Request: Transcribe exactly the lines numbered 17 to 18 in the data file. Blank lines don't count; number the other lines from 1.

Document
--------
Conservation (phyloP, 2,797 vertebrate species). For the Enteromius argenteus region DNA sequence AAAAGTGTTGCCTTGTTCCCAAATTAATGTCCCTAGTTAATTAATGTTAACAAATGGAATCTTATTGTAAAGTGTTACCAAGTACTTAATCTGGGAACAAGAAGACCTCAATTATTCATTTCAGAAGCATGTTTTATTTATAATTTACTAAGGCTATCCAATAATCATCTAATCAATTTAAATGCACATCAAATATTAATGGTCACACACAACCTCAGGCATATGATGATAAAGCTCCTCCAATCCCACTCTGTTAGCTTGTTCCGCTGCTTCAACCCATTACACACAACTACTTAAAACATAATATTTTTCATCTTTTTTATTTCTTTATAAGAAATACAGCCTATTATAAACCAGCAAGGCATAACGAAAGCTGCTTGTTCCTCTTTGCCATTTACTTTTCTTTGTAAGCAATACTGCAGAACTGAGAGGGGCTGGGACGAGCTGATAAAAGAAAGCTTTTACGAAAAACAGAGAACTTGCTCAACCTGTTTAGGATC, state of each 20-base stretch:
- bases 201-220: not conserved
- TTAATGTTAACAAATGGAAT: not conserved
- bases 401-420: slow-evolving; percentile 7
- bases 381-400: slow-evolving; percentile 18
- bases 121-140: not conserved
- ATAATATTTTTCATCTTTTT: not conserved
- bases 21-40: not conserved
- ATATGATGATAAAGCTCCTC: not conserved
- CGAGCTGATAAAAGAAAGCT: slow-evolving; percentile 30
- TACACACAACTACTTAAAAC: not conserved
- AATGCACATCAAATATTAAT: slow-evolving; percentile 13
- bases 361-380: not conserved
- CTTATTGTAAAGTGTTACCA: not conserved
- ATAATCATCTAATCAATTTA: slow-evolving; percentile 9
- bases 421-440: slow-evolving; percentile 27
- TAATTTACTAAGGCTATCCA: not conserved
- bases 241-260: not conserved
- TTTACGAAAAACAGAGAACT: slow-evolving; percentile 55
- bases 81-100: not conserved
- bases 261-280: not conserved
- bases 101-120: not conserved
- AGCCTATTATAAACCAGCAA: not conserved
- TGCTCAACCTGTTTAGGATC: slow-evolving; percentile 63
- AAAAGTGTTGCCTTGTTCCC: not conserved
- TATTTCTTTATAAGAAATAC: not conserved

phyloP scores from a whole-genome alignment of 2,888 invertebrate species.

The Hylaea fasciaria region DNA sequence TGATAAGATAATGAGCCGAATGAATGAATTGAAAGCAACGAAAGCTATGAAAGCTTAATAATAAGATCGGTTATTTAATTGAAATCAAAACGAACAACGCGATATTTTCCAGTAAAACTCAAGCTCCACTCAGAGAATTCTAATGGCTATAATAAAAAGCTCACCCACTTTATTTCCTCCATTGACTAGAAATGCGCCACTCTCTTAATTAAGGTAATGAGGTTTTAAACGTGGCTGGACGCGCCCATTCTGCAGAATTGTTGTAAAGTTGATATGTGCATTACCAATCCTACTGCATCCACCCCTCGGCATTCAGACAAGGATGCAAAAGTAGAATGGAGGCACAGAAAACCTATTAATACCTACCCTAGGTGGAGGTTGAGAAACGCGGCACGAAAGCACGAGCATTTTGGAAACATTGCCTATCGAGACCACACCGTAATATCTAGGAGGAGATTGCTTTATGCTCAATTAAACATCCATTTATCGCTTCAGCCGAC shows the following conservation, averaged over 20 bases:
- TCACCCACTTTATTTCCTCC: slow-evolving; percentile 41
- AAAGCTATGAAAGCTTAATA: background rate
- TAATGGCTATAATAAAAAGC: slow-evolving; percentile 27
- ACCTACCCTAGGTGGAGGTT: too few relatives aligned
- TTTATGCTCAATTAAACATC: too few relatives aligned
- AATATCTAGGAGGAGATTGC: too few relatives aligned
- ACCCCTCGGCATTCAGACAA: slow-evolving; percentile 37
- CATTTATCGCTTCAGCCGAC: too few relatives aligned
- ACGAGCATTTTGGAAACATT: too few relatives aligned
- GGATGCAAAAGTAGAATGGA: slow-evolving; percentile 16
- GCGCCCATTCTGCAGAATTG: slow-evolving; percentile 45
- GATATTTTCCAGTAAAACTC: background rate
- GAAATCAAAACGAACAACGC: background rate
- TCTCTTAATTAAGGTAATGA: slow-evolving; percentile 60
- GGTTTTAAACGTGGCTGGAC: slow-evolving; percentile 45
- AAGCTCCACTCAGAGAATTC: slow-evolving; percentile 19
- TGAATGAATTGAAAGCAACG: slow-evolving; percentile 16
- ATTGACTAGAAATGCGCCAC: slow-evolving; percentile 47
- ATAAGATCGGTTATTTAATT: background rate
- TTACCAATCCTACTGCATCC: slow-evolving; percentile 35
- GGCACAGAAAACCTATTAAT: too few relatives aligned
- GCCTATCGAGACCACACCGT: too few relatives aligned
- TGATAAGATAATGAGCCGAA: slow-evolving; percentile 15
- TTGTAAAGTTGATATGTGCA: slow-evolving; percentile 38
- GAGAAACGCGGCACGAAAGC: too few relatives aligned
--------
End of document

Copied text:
- TAATTTACTAAGGCTATCCA: not conserved
- bases 241-260: not conserved